Wednesday, December 12, 2007

Developing Your Adversity Muscle

At one time in your work life, you’ve probably tried it. A crisis arises and you do what you’ve been told will help: You breathe deeply, close your eyes, focus, and repeat something like “I can do it.”

And when you open your eyes, the crisis is still there and you’re no closer to a solution than when you started puffing away and sounding like the little engine that could.

Why is it some people are better able to handle tough times at work? Part of the problem may be that some of us are too accustomed to whining when things go wrong. Instead of dealing with problems, we become stuck in a cycle of blaming other people or targeting others with criticism that does little to help us overcome adversity. Further, some of us deal with difficult issues by just ignoring them, becoming more distanced from our own success because we won't address the hurdles in our way.

But there are several problems with these strategies, namely that they not only hurt careers, but they directly impact a company's bottom line. Organizations who have employees who cannot deal with adversity and move on are destined to be bogged down in discord and indecision.

If you want to become someone who is better able to deal with adversity and find ways to turn tough times into possibilities, try:

* Taking the wheel. How much control do you think you have over the problem? What can you do to impact the outcome? The more control you think you have, the better able you will be to react in a positive, productive way.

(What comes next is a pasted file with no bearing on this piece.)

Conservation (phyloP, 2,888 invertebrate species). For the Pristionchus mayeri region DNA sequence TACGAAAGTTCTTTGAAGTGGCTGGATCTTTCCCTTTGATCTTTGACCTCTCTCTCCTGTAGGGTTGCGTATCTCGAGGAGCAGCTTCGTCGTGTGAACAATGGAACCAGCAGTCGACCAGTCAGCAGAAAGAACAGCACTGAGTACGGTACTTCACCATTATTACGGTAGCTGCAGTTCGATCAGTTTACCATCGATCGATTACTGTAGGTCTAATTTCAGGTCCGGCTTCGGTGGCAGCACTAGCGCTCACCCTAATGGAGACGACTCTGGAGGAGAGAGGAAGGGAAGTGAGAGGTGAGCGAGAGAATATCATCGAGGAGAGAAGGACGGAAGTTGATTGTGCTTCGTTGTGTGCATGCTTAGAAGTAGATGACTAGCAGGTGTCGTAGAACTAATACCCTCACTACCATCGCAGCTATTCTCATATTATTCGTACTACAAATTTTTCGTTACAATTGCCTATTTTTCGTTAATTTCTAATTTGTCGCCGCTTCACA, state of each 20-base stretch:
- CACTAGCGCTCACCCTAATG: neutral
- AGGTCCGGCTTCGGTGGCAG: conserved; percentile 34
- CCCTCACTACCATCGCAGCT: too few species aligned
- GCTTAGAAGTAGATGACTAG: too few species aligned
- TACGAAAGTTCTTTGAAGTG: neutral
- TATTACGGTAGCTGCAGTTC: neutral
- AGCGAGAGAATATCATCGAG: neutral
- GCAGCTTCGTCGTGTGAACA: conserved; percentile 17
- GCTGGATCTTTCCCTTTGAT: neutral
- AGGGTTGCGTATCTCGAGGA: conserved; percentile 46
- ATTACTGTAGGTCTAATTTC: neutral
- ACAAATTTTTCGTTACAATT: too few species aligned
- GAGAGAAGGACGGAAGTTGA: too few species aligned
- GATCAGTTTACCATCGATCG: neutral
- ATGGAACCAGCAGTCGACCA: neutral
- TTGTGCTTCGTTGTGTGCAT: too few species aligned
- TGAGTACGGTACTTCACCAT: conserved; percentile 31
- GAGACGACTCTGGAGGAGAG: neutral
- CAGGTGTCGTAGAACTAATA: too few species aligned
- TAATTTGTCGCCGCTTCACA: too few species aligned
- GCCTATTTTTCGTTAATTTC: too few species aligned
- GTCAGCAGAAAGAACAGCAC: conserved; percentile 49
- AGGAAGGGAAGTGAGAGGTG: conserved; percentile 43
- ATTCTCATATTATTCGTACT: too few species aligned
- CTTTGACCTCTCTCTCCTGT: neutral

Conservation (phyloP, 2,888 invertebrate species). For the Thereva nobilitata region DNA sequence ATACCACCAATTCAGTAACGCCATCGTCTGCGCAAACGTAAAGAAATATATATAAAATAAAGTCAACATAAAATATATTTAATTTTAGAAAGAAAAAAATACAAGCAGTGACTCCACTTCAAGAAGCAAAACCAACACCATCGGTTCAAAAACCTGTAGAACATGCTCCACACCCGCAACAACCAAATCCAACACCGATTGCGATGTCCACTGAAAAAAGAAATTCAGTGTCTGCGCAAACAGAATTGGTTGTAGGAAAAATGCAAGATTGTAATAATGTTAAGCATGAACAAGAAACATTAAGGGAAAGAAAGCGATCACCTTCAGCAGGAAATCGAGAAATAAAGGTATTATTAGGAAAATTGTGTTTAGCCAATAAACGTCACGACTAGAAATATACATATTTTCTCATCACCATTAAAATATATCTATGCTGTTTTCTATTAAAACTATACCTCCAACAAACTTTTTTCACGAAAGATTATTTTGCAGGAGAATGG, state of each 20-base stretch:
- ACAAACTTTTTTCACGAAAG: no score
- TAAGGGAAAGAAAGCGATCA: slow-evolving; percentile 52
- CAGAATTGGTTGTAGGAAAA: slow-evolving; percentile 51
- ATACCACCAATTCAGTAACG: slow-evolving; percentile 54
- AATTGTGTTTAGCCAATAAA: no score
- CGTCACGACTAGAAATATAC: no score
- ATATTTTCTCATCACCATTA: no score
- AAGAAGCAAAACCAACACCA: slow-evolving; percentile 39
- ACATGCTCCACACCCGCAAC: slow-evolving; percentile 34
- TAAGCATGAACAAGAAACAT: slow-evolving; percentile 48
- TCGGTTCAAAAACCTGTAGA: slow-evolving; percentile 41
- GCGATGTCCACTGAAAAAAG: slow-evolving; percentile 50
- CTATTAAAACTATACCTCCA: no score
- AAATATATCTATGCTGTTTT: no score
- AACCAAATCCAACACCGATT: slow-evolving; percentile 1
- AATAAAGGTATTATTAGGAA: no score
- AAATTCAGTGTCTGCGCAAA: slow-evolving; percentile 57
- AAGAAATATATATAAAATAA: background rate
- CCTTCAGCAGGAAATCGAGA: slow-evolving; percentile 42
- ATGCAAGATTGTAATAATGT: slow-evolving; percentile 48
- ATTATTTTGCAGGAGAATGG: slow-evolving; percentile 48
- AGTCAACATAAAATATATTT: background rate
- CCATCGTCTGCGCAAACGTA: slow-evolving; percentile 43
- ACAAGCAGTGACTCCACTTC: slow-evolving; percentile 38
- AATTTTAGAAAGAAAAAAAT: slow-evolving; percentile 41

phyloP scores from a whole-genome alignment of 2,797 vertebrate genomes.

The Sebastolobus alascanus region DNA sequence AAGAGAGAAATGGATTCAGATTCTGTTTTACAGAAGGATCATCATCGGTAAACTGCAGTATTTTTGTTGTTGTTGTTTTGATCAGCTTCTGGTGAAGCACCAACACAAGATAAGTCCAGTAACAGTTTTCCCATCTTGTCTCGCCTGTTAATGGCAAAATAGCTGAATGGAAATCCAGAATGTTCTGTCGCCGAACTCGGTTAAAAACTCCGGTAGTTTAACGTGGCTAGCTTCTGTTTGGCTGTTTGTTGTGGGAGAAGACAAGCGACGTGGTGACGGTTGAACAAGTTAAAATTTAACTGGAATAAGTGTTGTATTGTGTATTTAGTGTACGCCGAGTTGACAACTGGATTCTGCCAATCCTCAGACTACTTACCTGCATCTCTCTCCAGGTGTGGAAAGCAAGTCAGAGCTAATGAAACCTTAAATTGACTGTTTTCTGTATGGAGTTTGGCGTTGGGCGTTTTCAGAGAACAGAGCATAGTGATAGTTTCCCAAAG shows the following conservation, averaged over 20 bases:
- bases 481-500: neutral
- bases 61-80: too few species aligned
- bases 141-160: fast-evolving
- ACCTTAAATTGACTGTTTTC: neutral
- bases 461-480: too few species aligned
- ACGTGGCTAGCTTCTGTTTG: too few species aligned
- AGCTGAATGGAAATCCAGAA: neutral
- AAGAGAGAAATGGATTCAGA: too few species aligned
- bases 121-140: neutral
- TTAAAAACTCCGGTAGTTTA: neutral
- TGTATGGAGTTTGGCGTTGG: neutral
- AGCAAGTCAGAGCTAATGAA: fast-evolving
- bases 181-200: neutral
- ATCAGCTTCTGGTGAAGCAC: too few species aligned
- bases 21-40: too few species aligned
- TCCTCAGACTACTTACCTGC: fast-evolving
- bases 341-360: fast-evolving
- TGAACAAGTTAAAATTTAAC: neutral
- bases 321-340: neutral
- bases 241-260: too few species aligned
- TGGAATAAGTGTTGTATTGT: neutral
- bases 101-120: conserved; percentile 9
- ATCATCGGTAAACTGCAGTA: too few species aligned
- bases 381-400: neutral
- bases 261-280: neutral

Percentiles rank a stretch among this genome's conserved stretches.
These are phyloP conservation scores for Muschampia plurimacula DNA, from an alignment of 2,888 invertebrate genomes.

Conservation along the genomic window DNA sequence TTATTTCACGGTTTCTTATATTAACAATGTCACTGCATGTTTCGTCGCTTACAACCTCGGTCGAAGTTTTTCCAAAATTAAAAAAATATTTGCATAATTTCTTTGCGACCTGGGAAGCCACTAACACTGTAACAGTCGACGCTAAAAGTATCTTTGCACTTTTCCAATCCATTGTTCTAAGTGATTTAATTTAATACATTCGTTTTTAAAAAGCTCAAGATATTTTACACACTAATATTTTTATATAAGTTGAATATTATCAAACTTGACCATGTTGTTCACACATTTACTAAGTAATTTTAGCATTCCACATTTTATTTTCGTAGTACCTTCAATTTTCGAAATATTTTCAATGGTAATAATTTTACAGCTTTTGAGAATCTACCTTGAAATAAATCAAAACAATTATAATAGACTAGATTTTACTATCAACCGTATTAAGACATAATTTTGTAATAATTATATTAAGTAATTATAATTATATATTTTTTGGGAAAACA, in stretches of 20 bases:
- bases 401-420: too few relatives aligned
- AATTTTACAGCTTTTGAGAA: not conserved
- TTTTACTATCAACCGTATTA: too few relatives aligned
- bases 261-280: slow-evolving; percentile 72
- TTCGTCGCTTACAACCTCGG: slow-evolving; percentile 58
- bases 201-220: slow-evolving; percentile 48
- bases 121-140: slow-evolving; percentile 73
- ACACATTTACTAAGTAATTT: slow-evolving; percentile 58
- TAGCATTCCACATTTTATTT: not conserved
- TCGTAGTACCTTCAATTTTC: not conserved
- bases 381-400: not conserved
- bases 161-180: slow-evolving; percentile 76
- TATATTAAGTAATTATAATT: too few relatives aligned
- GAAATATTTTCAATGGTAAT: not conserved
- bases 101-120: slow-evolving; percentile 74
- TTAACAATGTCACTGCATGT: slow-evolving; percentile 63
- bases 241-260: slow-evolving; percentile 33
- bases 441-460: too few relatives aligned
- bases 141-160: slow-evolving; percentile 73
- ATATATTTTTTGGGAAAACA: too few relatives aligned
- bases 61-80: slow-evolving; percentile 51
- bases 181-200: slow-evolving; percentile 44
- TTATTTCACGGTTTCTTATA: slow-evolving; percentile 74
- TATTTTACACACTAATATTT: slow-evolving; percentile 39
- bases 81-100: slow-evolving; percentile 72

* Making yourself accountable. Whether or not you caused a problem doesn't matter as much as whether you're willing to step up to the plate and try to deal with it. Making yourself a victim won't help, but taking ownership and finding a solution will develop your ability to deal with adversity -- and that's something that bosses value.

* Keeping it in perspective. If you feel like you're standing in front of a runaway train when you have a conflict, you're more likely to feel the impact in all areas of your life. It's important to keep the work adversity in control, and try not to let it impact other areas of your life.

* Setting limits. Think about how long the adversity will continue, and tell yourself that it will end at some point. By looking for hope in even the toughest situations, you're saying to yourself that you're not willing to let this situation drag on forever. Such a mindset makes it easier to endure the tough times.


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